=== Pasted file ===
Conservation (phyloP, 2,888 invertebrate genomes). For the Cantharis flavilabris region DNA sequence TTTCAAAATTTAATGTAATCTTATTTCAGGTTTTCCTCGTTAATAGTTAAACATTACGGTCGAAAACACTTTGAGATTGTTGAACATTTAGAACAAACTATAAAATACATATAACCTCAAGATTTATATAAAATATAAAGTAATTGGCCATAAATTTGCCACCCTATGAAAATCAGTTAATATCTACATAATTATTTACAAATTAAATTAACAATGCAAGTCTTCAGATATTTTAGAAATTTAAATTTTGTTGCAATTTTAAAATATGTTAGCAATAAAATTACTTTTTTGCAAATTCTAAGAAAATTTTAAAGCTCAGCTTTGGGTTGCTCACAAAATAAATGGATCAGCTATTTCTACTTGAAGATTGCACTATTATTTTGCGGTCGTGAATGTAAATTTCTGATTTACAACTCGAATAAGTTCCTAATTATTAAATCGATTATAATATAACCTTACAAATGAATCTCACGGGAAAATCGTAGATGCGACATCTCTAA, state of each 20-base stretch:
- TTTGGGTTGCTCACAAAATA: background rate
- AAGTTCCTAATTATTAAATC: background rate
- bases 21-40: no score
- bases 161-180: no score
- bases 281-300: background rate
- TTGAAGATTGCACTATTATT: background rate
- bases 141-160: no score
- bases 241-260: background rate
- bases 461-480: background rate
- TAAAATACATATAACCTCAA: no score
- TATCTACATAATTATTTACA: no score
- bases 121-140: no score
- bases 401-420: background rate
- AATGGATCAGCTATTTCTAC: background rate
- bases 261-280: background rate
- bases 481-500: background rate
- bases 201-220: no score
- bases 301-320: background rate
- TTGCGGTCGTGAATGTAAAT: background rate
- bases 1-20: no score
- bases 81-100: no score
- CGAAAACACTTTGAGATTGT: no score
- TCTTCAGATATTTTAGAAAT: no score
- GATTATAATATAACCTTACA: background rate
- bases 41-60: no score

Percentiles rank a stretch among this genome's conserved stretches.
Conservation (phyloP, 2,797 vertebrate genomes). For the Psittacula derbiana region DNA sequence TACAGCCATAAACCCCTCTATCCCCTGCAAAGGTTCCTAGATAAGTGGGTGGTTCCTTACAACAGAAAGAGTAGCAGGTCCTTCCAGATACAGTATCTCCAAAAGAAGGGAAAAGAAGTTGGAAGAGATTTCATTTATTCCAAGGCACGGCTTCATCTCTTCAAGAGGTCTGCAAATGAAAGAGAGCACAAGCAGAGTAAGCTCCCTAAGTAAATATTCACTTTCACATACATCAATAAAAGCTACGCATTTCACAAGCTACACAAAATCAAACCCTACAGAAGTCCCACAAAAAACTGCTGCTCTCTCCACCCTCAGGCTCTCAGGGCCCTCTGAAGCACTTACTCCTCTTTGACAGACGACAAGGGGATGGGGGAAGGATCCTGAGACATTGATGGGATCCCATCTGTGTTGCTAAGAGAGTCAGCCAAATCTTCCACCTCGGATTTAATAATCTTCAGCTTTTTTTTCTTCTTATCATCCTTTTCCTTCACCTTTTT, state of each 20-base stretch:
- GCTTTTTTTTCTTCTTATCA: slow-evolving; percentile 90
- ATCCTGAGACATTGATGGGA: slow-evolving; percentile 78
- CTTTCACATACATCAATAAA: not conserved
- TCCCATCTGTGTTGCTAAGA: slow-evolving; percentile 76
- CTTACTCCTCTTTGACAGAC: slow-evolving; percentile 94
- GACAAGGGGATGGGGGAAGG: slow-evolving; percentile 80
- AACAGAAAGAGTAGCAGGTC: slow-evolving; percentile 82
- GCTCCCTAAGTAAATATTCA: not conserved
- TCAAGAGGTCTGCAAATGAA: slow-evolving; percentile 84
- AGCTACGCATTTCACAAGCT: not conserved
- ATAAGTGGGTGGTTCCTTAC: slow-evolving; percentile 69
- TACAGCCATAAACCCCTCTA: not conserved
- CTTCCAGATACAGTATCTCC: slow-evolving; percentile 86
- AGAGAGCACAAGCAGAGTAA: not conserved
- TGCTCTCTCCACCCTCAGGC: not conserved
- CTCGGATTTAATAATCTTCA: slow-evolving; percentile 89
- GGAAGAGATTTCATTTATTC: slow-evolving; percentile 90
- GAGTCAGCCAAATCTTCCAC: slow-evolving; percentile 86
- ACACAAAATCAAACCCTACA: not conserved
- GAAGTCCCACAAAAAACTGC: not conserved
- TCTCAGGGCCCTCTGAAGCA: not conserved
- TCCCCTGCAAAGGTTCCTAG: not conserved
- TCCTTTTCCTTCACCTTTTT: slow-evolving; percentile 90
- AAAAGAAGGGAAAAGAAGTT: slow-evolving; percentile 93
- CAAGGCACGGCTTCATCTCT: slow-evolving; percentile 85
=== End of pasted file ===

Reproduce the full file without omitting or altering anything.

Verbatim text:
Conservation (phyloP, 2,888 invertebrate genomes). For the Cantharis flavilabris region DNA sequence TTTCAAAATTTAATGTAATCTTATTTCAGGTTTTCCTCGTTAATAGTTAAACATTACGGTCGAAAACACTTTGAGATTGTTGAACATTTAGAACAAACTATAAAATACATATAACCTCAAGATTTATATAAAATATAAAGTAATTGGCCATAAATTTGCCACCCTATGAAAATCAGTTAATATCTACATAATTATTTACAAATTAAATTAACAATGCAAGTCTTCAGATATTTTAGAAATTTAAATTTTGTTGCAATTTTAAAATATGTTAGCAATAAAATTACTTTTTTGCAAATTCTAAGAAAATTTTAAAGCTCAGCTTTGGGTTGCTCACAAAATAAATGGATCAGCTATTTCTACTTGAAGATTGCACTATTATTTTGCGGTCGTGAATGTAAATTTCTGATTTACAACTCGAATAAGTTCCTAATTATTAAATCGATTATAATATAACCTTACAAATGAATCTCACGGGAAAATCGTAGATGCGACATCTCTAA, state of each 20-base stretch:
- TTTGGGTTGCTCACAAAATA: background rate
- AAGTTCCTAATTATTAAATC: background rate
- bases 21-40: no score
- bases 161-180: no score
- bases 281-300: background rate
- TTGAAGATTGCACTATTATT: background rate
- bases 141-160: no score
- bases 241-260: background rate
- bases 461-480: background rate
- TAAAATACATATAACCTCAA: no score
- TATCTACATAATTATTTACA: no score
- bases 121-140: no score
- bases 401-420: background rate
- AATGGATCAGCTATTTCTAC: background rate
- bases 261-280: background rate
- bases 481-500: background rate
- bases 201-220: no score
- bases 301-320: background rate
- TTGCGGTCGTGAATGTAAAT: background rate
- bases 1-20: no score
- bases 81-100: no score
- CGAAAACACTTTGAGATTGT: no score
- TCTTCAGATATTTTAGAAAT: no score
- GATTATAATATAACCTTACA: background rate
- bases 41-60: no score

Percentiles rank a stretch among this genome's conserved stretches.
Conservation (phyloP, 2,797 vertebrate genomes). For the Psittacula derbiana region DNA sequence TACAGCCATAAACCCCTCTATCCCCTGCAAAGGTTCCTAGATAAGTGGGTGGTTCCTTACAACAGAAAGAGTAGCAGGTCCTTCCAGATACAGTATCTCCAAAAGAAGGGAAAAGAAGTTGGAAGAGATTTCATTTATTCCAAGGCACGGCTTCATCTCTTCAAGAGGTCTGCAAATGAAAGAGAGCACAAGCAGAGTAAGCTCCCTAAGTAAATATTCACTTTCACATACATCAATAAAAGCTACGCATTTCACAAGCTACACAAAATCAAACCCTACAGAAGTCCCACAAAAAACTGCTGCTCTCTCCACCCTCAGGCTCTCAGGGCCCTCTGAAGCACTTACTCCTCTTTGACAGACGACAAGGGGATGGGGGAAGGATCCTGAGACATTGATGGGATCCCATCTGTGTTGCTAAGAGAGTCAGCCAAATCTTCCACCTCGGATTTAATAATCTTCAGCTTTTTTTTCTTCTTATCATCCTTTTCCTTCACCTTTTT, state of each 20-base stretch:
- GCTTTTTTTTCTTCTTATCA: slow-evolving; percentile 90
- ATCCTGAGACATTGATGGGA: slow-evolving; percentile 78
- CTTTCACATACATCAATAAA: not conserved
- TCCCATCTGTGTTGCTAAGA: slow-evolving; percentile 76
- CTTACTCCTCTTTGACAGAC: slow-evolving; percentile 94
- GACAAGGGGATGGGGGAAGG: slow-evolving; percentile 80
- AACAGAAAGAGTAGCAGGTC: slow-evolving; percentile 82
- GCTCCCTAAGTAAATATTCA: not conserved
- TCAAGAGGTCTGCAAATGAA: slow-evolving; percentile 84
- AGCTACGCATTTCACAAGCT: not conserved
- ATAAGTGGGTGGTTCCTTAC: slow-evolving; percentile 69
- TACAGCCATAAACCCCTCTA: not conserved
- CTTCCAGATACAGTATCTCC: slow-evolving; percentile 86
- AGAGAGCACAAGCAGAGTAA: not conserved
- TGCTCTCTCCACCCTCAGGC: not conserved
- CTCGGATTTAATAATCTTCA: slow-evolving; percentile 89
- GGAAGAGATTTCATTTATTC: slow-evolving; percentile 90
- GAGTCAGCCAAATCTTCCAC: slow-evolving; percentile 86
- ACACAAAATCAAACCCTACA: not conserved
- GAAGTCCCACAAAAAACTGC: not conserved
- TCTCAGGGCCCTCTGAAGCA: not conserved
- TCCCCTGCAAAGGTTCCTAG: not conserved
- TCCTTTTCCTTCACCTTTTT: slow-evolving; percentile 90
- AAAAGAAGGGAAAAGAAGTT: slow-evolving; percentile 93
- CAAGGCACGGCTTCATCTCT: slow-evolving; percentile 85